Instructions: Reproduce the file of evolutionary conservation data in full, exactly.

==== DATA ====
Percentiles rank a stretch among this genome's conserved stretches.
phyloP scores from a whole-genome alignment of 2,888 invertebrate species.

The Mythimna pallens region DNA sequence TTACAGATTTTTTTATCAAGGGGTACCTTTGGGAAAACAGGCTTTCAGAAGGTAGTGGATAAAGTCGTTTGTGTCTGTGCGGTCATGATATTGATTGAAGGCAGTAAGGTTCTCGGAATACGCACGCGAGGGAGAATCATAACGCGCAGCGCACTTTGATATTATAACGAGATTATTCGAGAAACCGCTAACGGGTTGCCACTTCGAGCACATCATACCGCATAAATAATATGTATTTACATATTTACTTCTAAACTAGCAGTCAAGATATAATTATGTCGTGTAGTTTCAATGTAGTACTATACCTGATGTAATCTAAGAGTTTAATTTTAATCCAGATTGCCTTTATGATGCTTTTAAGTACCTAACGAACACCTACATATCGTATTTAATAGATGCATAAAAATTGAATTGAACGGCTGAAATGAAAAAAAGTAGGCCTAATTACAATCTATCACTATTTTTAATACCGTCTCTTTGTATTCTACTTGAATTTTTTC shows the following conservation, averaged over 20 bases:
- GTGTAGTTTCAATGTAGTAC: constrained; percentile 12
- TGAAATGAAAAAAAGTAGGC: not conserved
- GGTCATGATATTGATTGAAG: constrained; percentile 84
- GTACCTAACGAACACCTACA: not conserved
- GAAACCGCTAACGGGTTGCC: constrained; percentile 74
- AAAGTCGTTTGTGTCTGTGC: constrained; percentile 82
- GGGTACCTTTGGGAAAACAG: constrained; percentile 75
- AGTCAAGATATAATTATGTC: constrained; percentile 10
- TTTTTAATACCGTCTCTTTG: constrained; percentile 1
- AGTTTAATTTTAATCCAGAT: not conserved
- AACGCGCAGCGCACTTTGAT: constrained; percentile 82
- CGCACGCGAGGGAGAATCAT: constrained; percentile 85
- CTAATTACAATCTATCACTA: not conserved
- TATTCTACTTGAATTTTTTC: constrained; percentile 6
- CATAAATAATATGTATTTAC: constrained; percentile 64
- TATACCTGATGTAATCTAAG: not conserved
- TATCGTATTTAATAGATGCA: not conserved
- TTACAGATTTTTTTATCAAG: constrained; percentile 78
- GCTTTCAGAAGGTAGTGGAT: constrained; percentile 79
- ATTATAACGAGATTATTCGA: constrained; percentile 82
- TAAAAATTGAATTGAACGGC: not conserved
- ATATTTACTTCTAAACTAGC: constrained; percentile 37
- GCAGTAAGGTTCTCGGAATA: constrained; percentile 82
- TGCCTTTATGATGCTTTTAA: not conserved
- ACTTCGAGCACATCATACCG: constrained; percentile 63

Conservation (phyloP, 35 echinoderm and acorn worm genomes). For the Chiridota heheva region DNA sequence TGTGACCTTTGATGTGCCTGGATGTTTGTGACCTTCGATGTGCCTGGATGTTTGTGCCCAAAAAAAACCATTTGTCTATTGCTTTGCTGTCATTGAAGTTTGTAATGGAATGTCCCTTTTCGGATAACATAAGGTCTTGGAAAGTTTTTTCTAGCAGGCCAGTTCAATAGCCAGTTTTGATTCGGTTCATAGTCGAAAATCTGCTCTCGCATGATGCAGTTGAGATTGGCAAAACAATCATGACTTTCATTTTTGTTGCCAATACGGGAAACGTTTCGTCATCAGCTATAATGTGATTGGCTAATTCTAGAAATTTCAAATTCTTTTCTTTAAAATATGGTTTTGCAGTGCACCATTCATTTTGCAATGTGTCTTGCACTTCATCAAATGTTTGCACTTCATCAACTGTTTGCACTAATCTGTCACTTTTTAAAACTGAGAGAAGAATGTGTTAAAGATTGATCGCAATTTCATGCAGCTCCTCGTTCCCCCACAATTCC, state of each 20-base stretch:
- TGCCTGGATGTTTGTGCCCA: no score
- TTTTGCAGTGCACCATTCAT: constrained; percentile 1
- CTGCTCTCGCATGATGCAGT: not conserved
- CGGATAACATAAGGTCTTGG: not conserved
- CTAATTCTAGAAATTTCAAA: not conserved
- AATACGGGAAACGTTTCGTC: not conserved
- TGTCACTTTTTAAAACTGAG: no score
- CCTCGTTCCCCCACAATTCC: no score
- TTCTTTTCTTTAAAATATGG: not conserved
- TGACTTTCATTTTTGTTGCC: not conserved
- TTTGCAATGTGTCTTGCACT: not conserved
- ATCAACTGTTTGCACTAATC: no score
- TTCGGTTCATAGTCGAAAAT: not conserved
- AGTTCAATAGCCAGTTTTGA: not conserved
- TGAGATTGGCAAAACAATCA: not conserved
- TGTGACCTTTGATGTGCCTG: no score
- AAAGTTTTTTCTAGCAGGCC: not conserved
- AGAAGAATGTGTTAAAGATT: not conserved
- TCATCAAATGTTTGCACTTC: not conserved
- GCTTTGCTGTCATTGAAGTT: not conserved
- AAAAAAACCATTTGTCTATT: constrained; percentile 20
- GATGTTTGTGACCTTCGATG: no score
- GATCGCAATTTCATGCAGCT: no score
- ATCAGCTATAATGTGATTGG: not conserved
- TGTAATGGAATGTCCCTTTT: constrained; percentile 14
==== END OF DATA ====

Percentiles rank a stretch among this genome's conserved stretches.
phyloP scores from a whole-genome alignment of 2,888 invertebrate species.

The Mythimna pallens region DNA sequence TTACAGATTTTTTTATCAAGGGGTACCTTTGGGAAAACAGGCTTTCAGAAGGTAGTGGATAAAGTCGTTTGTGTCTGTGCGGTCATGATATTGATTGAAGGCAGTAAGGTTCTCGGAATACGCACGCGAGGGAGAATCATAACGCGCAGCGCACTTTGATATTATAACGAGATTATTCGAGAAACCGCTAACGGGTTGCCACTTCGAGCACATCATACCGCATAAATAATATGTATTTACATATTTACTTCTAAACTAGCAGTCAAGATATAATTATGTCGTGTAGTTTCAATGTAGTACTATACCTGATGTAATCTAAGAGTTTAATTTTAATCCAGATTGCCTTTATGATGCTTTTAAGTACCTAACGAACACCTACATATCGTATTTAATAGATGCATAAAAATTGAATTGAACGGCTGAAATGAAAAAAAGTAGGCCTAATTACAATCTATCACTATTTTTAATACCGTCTCTTTGTATTCTACTTGAATTTTTTC shows the following conservation, averaged over 20 bases:
- GTGTAGTTTCAATGTAGTAC: constrained; percentile 12
- TGAAATGAAAAAAAGTAGGC: not conserved
- GGTCATGATATTGATTGAAG: constrained; percentile 84
- GTACCTAACGAACACCTACA: not conserved
- GAAACCGCTAACGGGTTGCC: constrained; percentile 74
- AAAGTCGTTTGTGTCTGTGC: constrained; percentile 82
- GGGTACCTTTGGGAAAACAG: constrained; percentile 75
- AGTCAAGATATAATTATGTC: constrained; percentile 10
- TTTTTAATACCGTCTCTTTG: constrained; percentile 1
- AGTTTAATTTTAATCCAGAT: not conserved
- AACGCGCAGCGCACTTTGAT: constrained; percentile 82
- CGCACGCGAGGGAGAATCAT: constrained; percentile 85
- CTAATTACAATCTATCACTA: not conserved
- TATTCTACTTGAATTTTTTC: constrained; percentile 6
- CATAAATAATATGTATTTAC: constrained; percentile 64
- TATACCTGATGTAATCTAAG: not conserved
- TATCGTATTTAATAGATGCA: not conserved
- TTACAGATTTTTTTATCAAG: constrained; percentile 78
- GCTTTCAGAAGGTAGTGGAT: constrained; percentile 79
- ATTATAACGAGATTATTCGA: constrained; percentile 82
- TAAAAATTGAATTGAACGGC: not conserved
- ATATTTACTTCTAAACTAGC: constrained; percentile 37
- GCAGTAAGGTTCTCGGAATA: constrained; percentile 82
- TGCCTTTATGATGCTTTTAA: not conserved
- ACTTCGAGCACATCATACCG: constrained; percentile 63

Conservation (phyloP, 35 echinoderm and acorn worm genomes). For the Chiridota heheva region DNA sequence TGTGACCTTTGATGTGCCTGGATGTTTGTGACCTTCGATGTGCCTGGATGTTTGTGCCCAAAAAAAACCATTTGTCTATTGCTTTGCTGTCATTGAAGTTTGTAATGGAATGTCCCTTTTCGGATAACATAAGGTCTTGGAAAGTTTTTTCTAGCAGGCCAGTTCAATAGCCAGTTTTGATTCGGTTCATAGTCGAAAATCTGCTCTCGCATGATGCAGTTGAGATTGGCAAAACAATCATGACTTTCATTTTTGTTGCCAATACGGGAAACGTTTCGTCATCAGCTATAATGTGATTGGCTAATTCTAGAAATTTCAAATTCTTTTCTTTAAAATATGGTTTTGCAGTGCACCATTCATTTTGCAATGTGTCTTGCACTTCATCAAATGTTTGCACTTCATCAACTGTTTGCACTAATCTGTCACTTTTTAAAACTGAGAGAAGAATGTGTTAAAGATTGATCGCAATTTCATGCAGCTCCTCGTTCCCCCACAATTCC, state of each 20-base stretch:
- TGCCTGGATGTTTGTGCCCA: no score
- TTTTGCAGTGCACCATTCAT: constrained; percentile 1
- CTGCTCTCGCATGATGCAGT: not conserved
- CGGATAACATAAGGTCTTGG: not conserved
- CTAATTCTAGAAATTTCAAA: not conserved
- AATACGGGAAACGTTTCGTC: not conserved
- TGTCACTTTTTAAAACTGAG: no score
- CCTCGTTCCCCCACAATTCC: no score
- TTCTTTTCTTTAAAATATGG: not conserved
- TGACTTTCATTTTTGTTGCC: not conserved
- TTTGCAATGTGTCTTGCACT: not conserved
- ATCAACTGTTTGCACTAATC: no score
- TTCGGTTCATAGTCGAAAAT: not conserved
- AGTTCAATAGCCAGTTTTGA: not conserved
- TGAGATTGGCAAAACAATCA: not conserved
- TGTGACCTTTGATGTGCCTG: no score
- AAAGTTTTTTCTAGCAGGCC: not conserved
- AGAAGAATGTGTTAAAGATT: not conserved
- TCATCAAATGTTTGCACTTC: not conserved
- GCTTTGCTGTCATTGAAGTT: not conserved
- AAAAAAACCATTTGTCTATT: constrained; percentile 20
- GATGTTTGTGACCTTCGATG: no score
- GATCGCAATTTCATGCAGCT: no score
- ATCAGCTATAATGTGATTGG: not conserved
- TGTAATGGAATGTCCCTTTT: constrained; percentile 14